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Wednesday, 17 November 2004
Page: 90

Senator CONROY (3:05 PM) —I move:

That the Senate take note of the answers given by the Minister for Communications, Information Technology and the Arts (Senator Coonan) to questions without notice asked by Senators Conroy and Lundy today relating to Telstra.

The shemozzle between the National Party and the Liberal Party continued today in the Senate, evidenced by Senator Brandis sitting in a corner with Senator Boswell and pointing his finger at him—still fighting about who gave them the majority in the Senate. Was it Senator elect Barnaby Joyce? You can see that, in the back corner, the fight is still on. It is not surprising at all to see Senator Brandis using his usual standover tactics. Senator Brandis is like the donkey in Shrek, jumping up and down shouting, `Pick me, pick me,' but he knows the Prime Minister is never going to take any notice of him. He can jump up and down all he wants. Senator Brandis is currently helping the police with their investigations into the Mount Morgan branch of the Liberal Party. Stand up there, Senator Brandis and Senator Boswell. Senator Brandis has been involved again in yet another shonky membership exercise in the Queensland branch of the Liberal Party, and the police have been called in to investigate. We hope that someone like Senator Brandis—

Senator Hill —I rise on a point of order. That is a serious reflection upon an honourable senator and should be withdrawn.

The DEPUTY PRESIDENT —Order! Senator Conroy, I ask you to withdraw that remark.

Senator CONROY —I withdraw at your asking, Mr Deputy President.

The DEPUTY PRESIDENT —Thank you, Senator Conroy.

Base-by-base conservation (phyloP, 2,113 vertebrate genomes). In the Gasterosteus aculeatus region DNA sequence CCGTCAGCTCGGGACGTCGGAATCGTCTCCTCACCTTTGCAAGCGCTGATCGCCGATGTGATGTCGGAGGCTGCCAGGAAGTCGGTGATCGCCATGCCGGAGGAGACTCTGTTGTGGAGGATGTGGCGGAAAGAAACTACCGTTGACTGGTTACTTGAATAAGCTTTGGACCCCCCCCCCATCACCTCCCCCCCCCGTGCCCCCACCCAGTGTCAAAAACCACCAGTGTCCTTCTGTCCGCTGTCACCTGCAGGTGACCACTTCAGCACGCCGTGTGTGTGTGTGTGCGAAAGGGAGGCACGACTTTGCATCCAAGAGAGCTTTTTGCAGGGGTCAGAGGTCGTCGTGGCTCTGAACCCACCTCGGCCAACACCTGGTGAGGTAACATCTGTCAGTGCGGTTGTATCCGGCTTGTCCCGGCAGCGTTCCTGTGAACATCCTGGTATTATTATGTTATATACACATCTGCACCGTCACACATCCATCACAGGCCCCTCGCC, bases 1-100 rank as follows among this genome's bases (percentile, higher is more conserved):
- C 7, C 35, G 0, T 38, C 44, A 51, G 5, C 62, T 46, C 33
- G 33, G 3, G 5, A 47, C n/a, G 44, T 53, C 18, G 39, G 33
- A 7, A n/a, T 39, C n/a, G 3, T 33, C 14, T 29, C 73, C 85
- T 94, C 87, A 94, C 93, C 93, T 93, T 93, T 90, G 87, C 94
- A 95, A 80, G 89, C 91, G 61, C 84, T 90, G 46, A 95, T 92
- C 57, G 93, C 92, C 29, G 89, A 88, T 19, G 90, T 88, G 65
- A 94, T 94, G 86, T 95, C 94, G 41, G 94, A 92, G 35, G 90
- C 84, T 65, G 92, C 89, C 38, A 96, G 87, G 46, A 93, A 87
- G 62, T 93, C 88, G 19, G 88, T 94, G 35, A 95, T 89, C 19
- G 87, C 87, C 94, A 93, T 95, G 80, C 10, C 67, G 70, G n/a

Senator CONROY —What is at stake here is that the National Party have set up their think tank. I know that Senator Macdonald nearly choked at the concept of a National Party think tank. He nearly choked in the chamber and he was lucky to have Senator Kemp patting him on the back to keep the oxygen flowing. What we have is the National Party going through the charade of pretending to rural and regional Australians that they will do the right thing by them over the Telstra vote. It is just a charade because we know that, in the end, the agrarian socialists in the National Party will roll over. It will be back to the old `rollover Ron Boswell' when he votes for Telstra. He will not stand up to the Liberals. He will not stand up to John Howard. He will not stand up to Nick Minchin and Peter Costello. He will just roll over. He will just get a few baubles—it will be the beads and blankets for rural and regional Australians. Beads and blankets will be all they get because Senator Boswell is the master of walking both sides of the street.

In the city what do we have? We have Senator Ferris, we have Senator Minchin and we have the Prime Minister walking into boardrooms saying, `We'll sell Telstra; it's up to scratch.' Yet the Deputy Prime Minister, Mr John Anderson, and the Leader of the Nationals in the Senate, Senator Boswell, are walking around the streets—and around the streets of Benalla, Senator McGauran—all over country and in regional Australia saying, `Oh, no, we'll get it up to scratch. Don't you worry. We won't sell it until service standards are up to scratch.' But we know what will happen: `rollover Ron' will be true to form. Just as he was stood over by Senator Brandis earlier today, he will be stood over again. `We want to upgrade the USO,' said the Deputy Prime Minister. But the Deputy Prime Minister, within three weeks of the election campaign, admitted to the failure of the government's policies in this area.

He said that the USOs had gone `soggy'. He admitted that Telstra had been using these methods to get out of their community service obligations. They have gone `soggy' 100 times in the last couple of months. But we are in the middle of a drought and Telstra are using a soggy excuse. The Deputy Prime Minister has rung the bell. The person who conducted the inquiry on behalf of the coalition, Mr Estens, described services in rural and regional Australia as a shemozzle. This will be the last chance for the National Party. Is it going to stand up for regional and rural Australians? Or is it going to continue its inexorable slide into irrelevance? We know what Senator Brandis wants. We know he was the claimed mastermind behind that letter from the Prime Minister. He is trying to exterminate you. I have to tell you that this is a suicide note that you are being asked to sign for the National Party, because just as you kept losing seats in this election, just as you lost another seat and you lost a minister, you are sliding into oblivion. This is the last chance for the National Party. (Time expired)